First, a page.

• A healthy weight can reduce the risk of obesity, which can put a lot of strain on the feet and ankles.
  • Increase circulation and reduce swelling. (For those who have gout attacks in the joints of the feet, walking encourages circulation, which can help reduce the pain due to uric acid build up.)

Tips for enjoying your walks:

  • Make sure to wear comfortable and supportive shoes, with socks! If you need extra support, our podiatrist can assess your orthotic needs.
  • Warm up and loosen up stiff muscles before you set out on a brisk walk.
  • Stretch after each walk to cool down and encourage muscle recovery.
  • Start slow, but challenge yourself to gradually take slightly faster walks.

If you notice pain or a problem with sensation when you walk, our board-certified podiatrist, Dr. Brad Toll, can properly assess your foot and ankle problems. Make an appointment today at Crofton Podiatry by calling (410) 721-4505 or contacting us online!  Dr. Toll and his dedicated staff look forward to serving you at our Crofton, MD office, which also serves Gambrills, Odenton, and Bowie areas.

By Crofton Podiatry
October 16, 2018
Category: Foot fractures
Tags: swelling   fractures   RICE method   ankles  

Did you know? Not all broken bones need surgery and a cast! In the feet and ankles, you can experience all types of fractures. Chronic pressure on the foot can cause small stress fractures, while traumatic injury from a bad fall or car accident can cause a severely broken bone that even pierces the skin. Ouch!

Because even the smallest broken bone can cause you immense pain, it’s best to get prompt treatment. If you suspect that you have a fracture in your foot or ankle, it’s important to come and have our podiatrist assess the injury. Medical imaging like X-rays or a bone scan can be used to properly diagnose even the smallest fractures.

After a diagnosis, our podiatrist might suggest one of the following solutions:

Four Treatments

  1. RICE method. Rest, Ice, Compression, Elevation. For small hairline stress fractures, you may just need to stay off the foot and rest. Small fractures can cause immense pain, redness, and swelling. Try ice packs, compression wraps, and elevating the feet when you’re sitting to keep symptoms at a minimum.
  2. Resetting displaced bones. When an injury causes the broken bones to be misaligned, our podiatrist needs to put them in the proper place so that they can heal.
  3. Immobilizing the feet and ankles. If bones are broken to a bigger extent, you might need to keep the feet or ankles from moving so that the bones do not move out of place. A brace, boot, splint, or hard cast can help support the foot and keep it from moving out of place so that the bones can fuse back together.
  4. Surgically setting bones. Your feet or ankle might need metal pins, screws, and/or plates to keep the bones in place while they heal. This is especially the case if the bones shatter in multiple places. An immobilizing brace or cast is usually used in conjunction.

However severe the fracture, our board-certified podiatrist, Dr. Brad Toll, can properly assess and diagnose your painful foot and ankle symptoms. Then, he can prescribe you the proper treatment for your foot fracture. Make an appointment today at Crofton Podiatry by calling (410) 721-4505. Our podiatry team awaits at our Crofton, MD office, which also serves the surrounding areas of Gambrills, Odenton, and Bowie.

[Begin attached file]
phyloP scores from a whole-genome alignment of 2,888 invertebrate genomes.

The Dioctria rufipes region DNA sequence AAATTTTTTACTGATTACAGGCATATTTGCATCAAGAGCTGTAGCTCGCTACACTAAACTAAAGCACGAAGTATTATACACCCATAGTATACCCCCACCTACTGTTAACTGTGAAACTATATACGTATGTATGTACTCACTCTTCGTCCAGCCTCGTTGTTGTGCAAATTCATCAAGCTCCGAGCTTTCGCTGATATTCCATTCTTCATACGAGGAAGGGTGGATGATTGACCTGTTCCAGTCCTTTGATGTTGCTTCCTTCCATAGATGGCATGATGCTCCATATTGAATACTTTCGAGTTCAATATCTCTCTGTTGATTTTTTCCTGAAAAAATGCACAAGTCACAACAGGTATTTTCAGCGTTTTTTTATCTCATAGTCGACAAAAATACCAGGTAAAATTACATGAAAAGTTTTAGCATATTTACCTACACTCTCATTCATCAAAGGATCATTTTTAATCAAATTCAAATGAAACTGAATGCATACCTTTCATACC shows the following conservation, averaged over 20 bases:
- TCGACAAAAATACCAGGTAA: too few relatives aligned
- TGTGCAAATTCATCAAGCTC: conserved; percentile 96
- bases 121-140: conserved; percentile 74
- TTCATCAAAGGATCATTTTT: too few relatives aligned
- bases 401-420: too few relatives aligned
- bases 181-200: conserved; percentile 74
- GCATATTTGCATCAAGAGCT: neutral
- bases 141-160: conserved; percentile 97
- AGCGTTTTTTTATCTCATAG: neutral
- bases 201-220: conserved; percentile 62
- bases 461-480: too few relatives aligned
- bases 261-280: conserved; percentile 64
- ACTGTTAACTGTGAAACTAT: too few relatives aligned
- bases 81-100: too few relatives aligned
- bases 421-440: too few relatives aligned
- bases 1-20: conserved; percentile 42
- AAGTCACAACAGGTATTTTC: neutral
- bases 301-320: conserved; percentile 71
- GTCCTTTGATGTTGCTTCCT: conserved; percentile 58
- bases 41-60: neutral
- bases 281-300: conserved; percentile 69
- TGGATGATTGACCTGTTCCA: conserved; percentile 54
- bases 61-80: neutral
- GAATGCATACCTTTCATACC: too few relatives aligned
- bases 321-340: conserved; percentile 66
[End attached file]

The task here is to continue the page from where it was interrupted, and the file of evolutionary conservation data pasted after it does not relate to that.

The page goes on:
By Crofton Podiatry
October 11, 2018
Category: Bunion
Tags: high heels   flats   shoes   surgery   orthotic  

While the wrong types of shoes may not directly cause bunions, they can be the reason why they become worse. Long-term use of shoes that do not have the proper foot support can lead the bunion becoming larger, stiffer, and more painful.

So what actually causes bunions?

While the exact cause is unknown, it seems that genetics, injuries to the big toe joint, and excessive pressure to the forefoot causes the big toe to begin pointing toward the other toes. The bony spur develops as a response to direct pressure, improper healing, or as a support to the big toe joint.

Then what types of shoes make bunion symptoms worse?

  • High heels (higher than 2 inches) – Wearing high heels puts an extraneous strain on the forefoot, especially at the big toe joint. The extra pressure can cause inflammation and pain after even just a few minutes. Eventually, it can cause the bony spur to get bigger and more painful.
  • Narrow and/or pointed-toe shoes – While some shoes seem very fashionable and trendy by being pointy or narrow, it’s not actually the right shape for your feet. Forcing your feet to spend the day walking in narrow or pointy shoes can further force your big toe to point toward your other toes.
  • Tight shoes or shoes that are small for you - Don’t forget that your feet swell a little bit throughout the day, so it’s best to find shoes that fit you in the afternoon. Additionally, some shoes do not come in half sizes, so you may have to size up or down. Be careful with sizing down since your feet (and bunions) need space to feel comfortable.
  • Stiff, non-adjustable shoes – Shoes with elastic material, straps, or laces will allow you to adjust your shoes to comfort as the day goes on. Again, tight shoes will only make bunion symptoms worse! If your bunion becomes inflamed, you’ll want to give your feet some breathing room by adjusting them.
  • Flats – Ballerina flats and other flat shoes that do not have arch support can cause more pressure on the big toe joint. If you prefer to wear flats, try adding arch support inserts to feel more comfortable.

What is the lesson learned? If you have bunions, don’t make them worse with the wrong shoes. Try looking for footwear that is low-heeled, comfortable, roomy for your toes, supportive for your arches, and adjustable throughout the day.

Of course, those with severe bunions already should speak with our podiatrist for the best solution. You may need custom orthotic shoes to fit severely deformed feet. Surgery might even be necessary if bunions really get in the way of your life.

We can help you! Make an appointment by calling (410) 721-4505 to see our board-certified podiatrist, Dr. Brad Toll at Crofton Podiatry. Come to visit our Crofton, MD office, which also serves the surrounding areas of Gambrills, Odenton, and Bowie areas.





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2411 Crofton Lane, Suite 25
Crofton, MD 21114

Podiatrist - Crofton, Crofton Podiatry, 2411 Crofton Lane, Suite 25, Crofton MD, 21114 (410) 721-4505